5 Most Common Portable Generator Mistakes To Avoid

If you’re looking for a relatively permanent solution for your power outages issue, it’s better to invest in a standard generator. Those provide higher power output, but they’re also big and bulky with a spacious fit requirement. And if you’re someone who’s more spontaneous and only wants an on-the-go solution, then a portable generator is best suited for you.

Portable generators are smaller and less expensive than the standby generators. They are easier to carry around and you can conveniently take it on your next camping spree. These are perfect for outdoor camping and if you want to power your electronics, lights and bulbs while outdoors. You’ll need multiple devices during your camping trip, and these are best to provide power for running them at once. For better planning, check this guide for electric power sources for camping.

Irrespective of this, portable generators still require as much care and caution as a standard generator. And most people don’t understand that you could seriously damage your appliances or even cause serious injuries to you and your family members if you’re not careful while using a generator. But don’t worry, we’re listing the top 5 common mistakes you should avoid while using a portable generator.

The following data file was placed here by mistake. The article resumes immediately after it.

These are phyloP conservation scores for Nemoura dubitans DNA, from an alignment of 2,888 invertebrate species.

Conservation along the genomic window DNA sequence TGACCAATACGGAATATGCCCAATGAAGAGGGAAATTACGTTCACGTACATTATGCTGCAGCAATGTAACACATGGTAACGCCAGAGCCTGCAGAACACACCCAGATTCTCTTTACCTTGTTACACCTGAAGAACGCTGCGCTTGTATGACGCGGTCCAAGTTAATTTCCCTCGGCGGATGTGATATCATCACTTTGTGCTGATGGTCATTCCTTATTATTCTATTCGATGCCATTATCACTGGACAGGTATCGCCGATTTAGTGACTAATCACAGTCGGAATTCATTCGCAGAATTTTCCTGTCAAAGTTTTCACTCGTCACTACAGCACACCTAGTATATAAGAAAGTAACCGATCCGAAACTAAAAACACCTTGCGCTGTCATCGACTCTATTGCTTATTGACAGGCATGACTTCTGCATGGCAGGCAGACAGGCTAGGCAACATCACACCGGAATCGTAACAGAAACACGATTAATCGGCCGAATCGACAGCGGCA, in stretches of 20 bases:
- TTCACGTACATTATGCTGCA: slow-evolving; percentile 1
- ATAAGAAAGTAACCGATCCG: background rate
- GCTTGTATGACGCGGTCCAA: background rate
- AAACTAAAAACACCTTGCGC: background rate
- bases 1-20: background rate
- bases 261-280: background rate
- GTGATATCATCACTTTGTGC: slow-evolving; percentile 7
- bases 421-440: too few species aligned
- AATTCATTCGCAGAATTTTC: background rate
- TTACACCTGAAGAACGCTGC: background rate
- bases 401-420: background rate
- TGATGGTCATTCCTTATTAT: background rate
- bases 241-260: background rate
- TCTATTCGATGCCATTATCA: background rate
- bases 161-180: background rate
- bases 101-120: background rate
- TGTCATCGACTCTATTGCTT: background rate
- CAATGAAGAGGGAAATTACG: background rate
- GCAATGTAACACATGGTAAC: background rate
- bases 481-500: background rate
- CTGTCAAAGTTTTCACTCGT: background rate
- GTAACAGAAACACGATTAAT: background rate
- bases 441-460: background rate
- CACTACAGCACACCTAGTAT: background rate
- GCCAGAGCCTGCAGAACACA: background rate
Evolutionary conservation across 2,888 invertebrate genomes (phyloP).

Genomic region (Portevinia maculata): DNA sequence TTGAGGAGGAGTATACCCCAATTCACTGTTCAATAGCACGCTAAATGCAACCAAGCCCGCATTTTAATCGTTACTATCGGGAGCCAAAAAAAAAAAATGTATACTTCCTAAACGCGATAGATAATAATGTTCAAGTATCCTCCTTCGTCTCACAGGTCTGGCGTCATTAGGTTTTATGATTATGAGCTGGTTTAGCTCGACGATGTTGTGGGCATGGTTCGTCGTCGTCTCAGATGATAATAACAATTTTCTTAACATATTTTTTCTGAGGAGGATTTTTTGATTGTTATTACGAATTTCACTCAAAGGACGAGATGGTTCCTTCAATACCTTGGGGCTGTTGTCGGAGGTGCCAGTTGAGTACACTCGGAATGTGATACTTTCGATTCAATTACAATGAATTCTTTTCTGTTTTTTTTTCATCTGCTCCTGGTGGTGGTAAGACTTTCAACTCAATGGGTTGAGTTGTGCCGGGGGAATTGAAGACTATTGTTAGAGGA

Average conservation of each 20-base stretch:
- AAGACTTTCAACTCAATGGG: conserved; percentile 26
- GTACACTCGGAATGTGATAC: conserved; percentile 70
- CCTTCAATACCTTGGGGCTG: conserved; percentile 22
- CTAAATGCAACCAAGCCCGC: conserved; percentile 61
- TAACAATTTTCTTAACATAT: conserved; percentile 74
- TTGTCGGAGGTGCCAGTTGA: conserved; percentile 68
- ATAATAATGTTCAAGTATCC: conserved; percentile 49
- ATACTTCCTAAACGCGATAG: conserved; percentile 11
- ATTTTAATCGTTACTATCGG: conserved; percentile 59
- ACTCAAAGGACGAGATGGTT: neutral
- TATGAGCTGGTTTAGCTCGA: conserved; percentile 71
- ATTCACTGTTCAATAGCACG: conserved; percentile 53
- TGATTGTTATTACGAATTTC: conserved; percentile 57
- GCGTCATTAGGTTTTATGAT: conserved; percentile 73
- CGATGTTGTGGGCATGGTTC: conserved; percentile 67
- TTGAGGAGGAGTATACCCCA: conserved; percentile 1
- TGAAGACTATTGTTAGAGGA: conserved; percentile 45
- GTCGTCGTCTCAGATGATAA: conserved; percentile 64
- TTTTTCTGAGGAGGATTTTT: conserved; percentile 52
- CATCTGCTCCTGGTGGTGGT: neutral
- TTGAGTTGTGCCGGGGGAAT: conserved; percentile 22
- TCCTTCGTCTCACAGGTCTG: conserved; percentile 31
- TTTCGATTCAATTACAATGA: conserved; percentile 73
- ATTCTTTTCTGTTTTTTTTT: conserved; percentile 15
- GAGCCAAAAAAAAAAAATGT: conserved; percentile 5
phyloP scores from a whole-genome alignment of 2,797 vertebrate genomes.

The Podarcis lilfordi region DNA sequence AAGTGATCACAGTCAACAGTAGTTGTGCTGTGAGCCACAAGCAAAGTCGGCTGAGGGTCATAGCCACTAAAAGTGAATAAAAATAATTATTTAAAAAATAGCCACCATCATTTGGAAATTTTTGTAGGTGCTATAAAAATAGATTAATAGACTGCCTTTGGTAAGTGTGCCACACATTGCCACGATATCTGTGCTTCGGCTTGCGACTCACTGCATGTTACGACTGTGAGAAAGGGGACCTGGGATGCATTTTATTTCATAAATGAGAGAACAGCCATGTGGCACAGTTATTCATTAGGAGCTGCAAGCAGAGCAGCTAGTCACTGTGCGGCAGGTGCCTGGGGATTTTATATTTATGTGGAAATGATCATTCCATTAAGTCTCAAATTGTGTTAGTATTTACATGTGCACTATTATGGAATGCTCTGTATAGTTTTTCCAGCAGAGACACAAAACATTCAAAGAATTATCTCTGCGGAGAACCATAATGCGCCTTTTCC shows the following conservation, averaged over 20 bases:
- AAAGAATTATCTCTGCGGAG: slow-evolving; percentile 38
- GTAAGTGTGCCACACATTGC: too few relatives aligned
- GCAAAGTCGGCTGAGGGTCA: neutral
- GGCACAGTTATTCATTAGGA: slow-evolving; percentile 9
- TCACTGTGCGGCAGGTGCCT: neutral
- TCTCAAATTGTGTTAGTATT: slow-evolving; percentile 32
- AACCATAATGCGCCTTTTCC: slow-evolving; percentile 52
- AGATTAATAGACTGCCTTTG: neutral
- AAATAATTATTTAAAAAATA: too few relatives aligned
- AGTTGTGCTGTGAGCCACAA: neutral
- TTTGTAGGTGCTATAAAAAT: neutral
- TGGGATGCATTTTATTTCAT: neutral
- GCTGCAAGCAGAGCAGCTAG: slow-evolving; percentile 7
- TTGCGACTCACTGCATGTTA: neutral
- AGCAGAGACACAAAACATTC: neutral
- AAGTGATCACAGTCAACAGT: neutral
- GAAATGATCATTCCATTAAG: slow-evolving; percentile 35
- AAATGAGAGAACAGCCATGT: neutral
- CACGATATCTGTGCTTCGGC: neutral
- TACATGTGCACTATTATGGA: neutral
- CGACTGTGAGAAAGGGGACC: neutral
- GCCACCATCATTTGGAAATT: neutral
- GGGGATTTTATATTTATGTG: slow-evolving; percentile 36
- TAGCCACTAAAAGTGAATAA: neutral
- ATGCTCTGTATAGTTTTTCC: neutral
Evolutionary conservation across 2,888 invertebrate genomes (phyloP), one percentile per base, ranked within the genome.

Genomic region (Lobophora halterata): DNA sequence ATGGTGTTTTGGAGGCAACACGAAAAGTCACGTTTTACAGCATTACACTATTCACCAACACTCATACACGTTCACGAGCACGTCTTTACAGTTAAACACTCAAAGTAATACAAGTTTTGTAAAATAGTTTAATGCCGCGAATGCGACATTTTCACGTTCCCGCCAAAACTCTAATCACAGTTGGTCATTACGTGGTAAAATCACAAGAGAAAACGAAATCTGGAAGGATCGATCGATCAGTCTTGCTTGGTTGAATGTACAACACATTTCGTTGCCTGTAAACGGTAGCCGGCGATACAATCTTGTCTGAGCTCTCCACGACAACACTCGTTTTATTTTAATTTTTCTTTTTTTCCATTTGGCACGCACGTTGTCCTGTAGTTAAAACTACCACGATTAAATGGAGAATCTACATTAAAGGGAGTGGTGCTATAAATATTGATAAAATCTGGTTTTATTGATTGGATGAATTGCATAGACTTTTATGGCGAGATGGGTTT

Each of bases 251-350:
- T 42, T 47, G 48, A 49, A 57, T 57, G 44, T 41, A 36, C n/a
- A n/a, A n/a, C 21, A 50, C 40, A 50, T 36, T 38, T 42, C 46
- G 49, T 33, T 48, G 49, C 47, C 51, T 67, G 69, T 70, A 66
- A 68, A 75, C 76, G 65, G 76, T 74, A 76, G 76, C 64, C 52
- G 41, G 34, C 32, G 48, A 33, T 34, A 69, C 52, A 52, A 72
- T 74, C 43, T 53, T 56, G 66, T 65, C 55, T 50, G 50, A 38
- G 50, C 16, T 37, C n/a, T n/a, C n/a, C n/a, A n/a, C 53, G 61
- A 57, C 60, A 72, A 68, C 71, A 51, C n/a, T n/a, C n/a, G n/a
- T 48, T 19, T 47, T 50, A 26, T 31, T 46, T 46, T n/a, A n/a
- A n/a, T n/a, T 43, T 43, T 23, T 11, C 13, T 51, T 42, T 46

1. Not Using A Transfer Switch

When you encounter any power outage emergency, you’d most likely make this mistake. In the hassle of providing electricity to your house’s power system, you can forget to connect a transfer switch between your service panel and your generator. But don’t make this mistake, this can lead to permanent damage to your electric appliances, service line and your health.

Besides, when an electricity outage is sorted out, it’ll cause what professionals term as backfeeding. This means if you don’t plug a transfer switch, the regular power will flow with full force through your generator and will cause electric short-circuits, flow up the line, and other complications.

This will not only affect you and your house but also the workers who’re trying to sort the power outage. So make sure whenever you connect a generator, you use a transfer switch to plug it with your service panel.

2. Running The Generator In An Enclosed Area

Having your generator right next to you in a confined space is probably convenient since you can instantly power it on whenever required. But this is way too dangerous, so avoid operating your generator in your house.

Portable generators, essentially every generator, transmit harmful gases like carbon monoxide and carbon dioxide, which if inhaled can cause serious damage and even death. You need to make sure that the grounding area for your generator has proper ventilation. These gases can also catch fire if they come in contact with any damaged wire which still has power.

So, it’s best to place the generator outside your house, at least 15 feet away from any doors and wires. Because if your generator has any gas leakage, it can easily catch fire when it comes in contact with any wire. Also, avoid running your generator inside your house or garage and even under a shed.